When to Go Scotland

The main tourist period is April to September, and the height of the season is during the school holidays in July and August when accommodation, be it campsites, B&Bs or luxury hotels, is at a premium. Edinburgh in particular becomes impossibly crowded during the festival period in August, so book well ahead.
Statistically, your best chances of fine weather are in May, June and September; July and August are usually warm, but may be wet too. In summer, daylight hours are long; the midsummer sun sets around 23:00 in the Shetland Islands and even Edinburgh evenings seem to last forever in June and July. Conversely, in December the sun doesn’t show its face for very long at all.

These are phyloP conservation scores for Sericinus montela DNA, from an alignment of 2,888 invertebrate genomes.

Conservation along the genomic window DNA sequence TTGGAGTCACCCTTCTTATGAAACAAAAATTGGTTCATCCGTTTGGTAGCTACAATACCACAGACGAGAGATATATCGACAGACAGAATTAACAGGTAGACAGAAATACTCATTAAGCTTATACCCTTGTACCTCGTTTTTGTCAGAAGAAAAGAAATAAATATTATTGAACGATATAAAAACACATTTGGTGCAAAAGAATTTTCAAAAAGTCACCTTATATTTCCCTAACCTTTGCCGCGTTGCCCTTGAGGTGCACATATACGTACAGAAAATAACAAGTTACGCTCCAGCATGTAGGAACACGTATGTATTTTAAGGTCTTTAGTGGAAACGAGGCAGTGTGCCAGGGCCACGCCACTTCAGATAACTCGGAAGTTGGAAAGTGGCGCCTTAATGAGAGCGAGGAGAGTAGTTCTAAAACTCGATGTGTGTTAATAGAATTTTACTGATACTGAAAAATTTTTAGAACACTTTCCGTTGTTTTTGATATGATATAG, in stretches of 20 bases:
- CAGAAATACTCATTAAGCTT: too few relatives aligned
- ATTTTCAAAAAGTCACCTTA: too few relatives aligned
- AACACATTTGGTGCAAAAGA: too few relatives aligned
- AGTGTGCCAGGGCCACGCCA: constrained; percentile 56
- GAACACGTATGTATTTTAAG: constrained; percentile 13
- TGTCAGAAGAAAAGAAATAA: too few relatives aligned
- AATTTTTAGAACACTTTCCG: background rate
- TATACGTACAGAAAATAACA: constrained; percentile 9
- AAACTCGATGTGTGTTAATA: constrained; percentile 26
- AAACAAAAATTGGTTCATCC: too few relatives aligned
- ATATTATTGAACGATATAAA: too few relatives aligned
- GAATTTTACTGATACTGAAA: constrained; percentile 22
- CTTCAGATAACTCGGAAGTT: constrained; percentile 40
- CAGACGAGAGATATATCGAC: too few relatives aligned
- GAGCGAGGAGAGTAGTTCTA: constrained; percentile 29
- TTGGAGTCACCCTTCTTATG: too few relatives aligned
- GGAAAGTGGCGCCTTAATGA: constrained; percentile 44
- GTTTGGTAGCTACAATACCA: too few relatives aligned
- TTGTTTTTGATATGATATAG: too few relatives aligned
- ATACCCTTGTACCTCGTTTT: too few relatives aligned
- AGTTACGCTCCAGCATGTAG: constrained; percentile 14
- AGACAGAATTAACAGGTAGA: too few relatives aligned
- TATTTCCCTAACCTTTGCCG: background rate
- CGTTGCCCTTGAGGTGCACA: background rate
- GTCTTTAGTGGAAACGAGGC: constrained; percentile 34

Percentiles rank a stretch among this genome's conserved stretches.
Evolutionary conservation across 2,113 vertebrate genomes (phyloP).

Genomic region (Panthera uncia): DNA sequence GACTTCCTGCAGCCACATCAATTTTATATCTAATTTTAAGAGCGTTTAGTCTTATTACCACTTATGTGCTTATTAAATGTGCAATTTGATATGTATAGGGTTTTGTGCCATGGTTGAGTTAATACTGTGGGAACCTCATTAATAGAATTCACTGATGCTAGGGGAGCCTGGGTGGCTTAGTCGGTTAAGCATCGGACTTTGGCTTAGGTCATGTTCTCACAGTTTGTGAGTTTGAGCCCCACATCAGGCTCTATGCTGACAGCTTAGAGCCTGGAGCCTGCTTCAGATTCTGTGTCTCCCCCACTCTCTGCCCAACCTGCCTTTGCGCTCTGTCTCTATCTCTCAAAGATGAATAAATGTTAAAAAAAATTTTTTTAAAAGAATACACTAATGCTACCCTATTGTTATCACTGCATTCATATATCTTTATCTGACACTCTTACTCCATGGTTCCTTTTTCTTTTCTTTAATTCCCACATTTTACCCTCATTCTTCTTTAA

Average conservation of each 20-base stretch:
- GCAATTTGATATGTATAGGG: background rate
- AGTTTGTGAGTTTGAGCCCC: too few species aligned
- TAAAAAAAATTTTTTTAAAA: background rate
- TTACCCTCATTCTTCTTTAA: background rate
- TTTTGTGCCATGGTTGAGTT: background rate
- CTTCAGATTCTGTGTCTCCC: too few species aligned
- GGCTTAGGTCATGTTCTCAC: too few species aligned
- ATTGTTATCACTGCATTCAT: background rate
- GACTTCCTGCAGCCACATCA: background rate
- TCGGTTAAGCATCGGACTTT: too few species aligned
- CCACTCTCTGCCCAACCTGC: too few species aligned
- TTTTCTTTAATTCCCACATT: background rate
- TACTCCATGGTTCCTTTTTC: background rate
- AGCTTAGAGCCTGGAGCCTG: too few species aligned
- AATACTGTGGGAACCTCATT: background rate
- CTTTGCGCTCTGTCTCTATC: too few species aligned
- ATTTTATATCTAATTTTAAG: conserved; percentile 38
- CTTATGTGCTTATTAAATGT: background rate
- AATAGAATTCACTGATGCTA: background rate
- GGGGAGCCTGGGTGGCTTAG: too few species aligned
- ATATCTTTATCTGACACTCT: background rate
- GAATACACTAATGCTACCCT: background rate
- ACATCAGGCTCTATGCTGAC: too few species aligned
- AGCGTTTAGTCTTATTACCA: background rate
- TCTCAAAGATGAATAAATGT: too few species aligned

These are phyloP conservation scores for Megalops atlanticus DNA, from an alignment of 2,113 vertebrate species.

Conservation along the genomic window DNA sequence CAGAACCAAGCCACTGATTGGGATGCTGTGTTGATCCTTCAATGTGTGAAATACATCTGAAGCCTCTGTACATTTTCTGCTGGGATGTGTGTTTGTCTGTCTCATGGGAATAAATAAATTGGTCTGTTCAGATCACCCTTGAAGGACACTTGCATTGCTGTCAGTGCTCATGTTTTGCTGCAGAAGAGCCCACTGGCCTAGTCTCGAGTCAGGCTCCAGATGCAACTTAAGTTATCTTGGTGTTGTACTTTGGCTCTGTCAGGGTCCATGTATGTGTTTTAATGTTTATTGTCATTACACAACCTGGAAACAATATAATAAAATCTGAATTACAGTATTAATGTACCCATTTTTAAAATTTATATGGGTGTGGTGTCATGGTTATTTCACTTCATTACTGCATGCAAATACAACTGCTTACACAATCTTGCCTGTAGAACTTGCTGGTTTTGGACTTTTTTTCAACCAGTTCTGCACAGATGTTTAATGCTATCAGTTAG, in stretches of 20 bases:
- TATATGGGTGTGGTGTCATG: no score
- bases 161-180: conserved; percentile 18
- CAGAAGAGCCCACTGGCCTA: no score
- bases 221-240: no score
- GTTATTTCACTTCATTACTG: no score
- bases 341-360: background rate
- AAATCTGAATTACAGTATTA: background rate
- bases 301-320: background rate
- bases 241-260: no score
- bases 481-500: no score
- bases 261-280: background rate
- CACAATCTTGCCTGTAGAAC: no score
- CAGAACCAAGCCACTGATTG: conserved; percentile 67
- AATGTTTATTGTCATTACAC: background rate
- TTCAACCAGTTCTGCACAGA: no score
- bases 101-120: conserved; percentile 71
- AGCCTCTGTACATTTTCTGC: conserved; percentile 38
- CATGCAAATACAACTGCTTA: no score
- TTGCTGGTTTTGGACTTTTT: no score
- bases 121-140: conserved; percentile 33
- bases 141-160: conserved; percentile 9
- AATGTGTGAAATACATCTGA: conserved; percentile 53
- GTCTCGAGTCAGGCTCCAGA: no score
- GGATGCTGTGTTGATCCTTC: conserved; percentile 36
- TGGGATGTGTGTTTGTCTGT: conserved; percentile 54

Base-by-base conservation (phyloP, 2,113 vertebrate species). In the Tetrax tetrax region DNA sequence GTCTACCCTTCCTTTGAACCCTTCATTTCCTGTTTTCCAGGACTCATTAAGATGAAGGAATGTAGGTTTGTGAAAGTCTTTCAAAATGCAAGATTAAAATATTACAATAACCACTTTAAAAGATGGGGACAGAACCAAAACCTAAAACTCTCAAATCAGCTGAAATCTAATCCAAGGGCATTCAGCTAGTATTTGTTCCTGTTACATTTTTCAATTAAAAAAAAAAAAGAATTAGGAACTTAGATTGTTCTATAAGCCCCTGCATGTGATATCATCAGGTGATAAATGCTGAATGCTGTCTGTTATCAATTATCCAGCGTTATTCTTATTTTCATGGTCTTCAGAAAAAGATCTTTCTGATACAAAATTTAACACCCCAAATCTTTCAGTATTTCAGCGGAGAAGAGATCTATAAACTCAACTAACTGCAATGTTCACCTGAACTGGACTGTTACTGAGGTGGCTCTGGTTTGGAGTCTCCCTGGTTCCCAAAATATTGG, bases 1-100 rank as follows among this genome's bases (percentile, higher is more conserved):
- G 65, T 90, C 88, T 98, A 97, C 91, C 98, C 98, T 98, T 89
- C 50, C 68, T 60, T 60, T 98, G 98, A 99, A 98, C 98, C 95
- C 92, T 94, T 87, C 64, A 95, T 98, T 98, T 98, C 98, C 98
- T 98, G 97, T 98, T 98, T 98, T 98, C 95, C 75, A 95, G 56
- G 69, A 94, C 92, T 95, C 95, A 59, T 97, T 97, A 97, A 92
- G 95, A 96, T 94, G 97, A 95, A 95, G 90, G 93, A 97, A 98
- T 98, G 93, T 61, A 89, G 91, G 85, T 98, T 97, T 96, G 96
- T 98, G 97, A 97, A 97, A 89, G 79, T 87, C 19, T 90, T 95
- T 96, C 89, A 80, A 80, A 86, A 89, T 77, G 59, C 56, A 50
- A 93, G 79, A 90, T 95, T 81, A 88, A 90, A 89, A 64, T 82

Weather – ‘Varied’ describes Scotland’s climate perfectly. There are wide variations in climate over small distances, and a sunny day will often as not be followed by a rainy one. Although the country nudges the Arctic Circle, the Gulf Stream winds keep the temperature mild (well, relatively mild). The Highlands, however, can have extreme weather at any time. The east coast tends to be cool and dry, with winter temperatures rarely dropping below freezing (but watch out for the bone-chilling winds off the North Sea). The west coast is milder and wetter, with average summer highs of 19°C (66°F). May and June are the driest months; July and August the warmest. In the north the summer sun barely sets; the winter sun barely rises.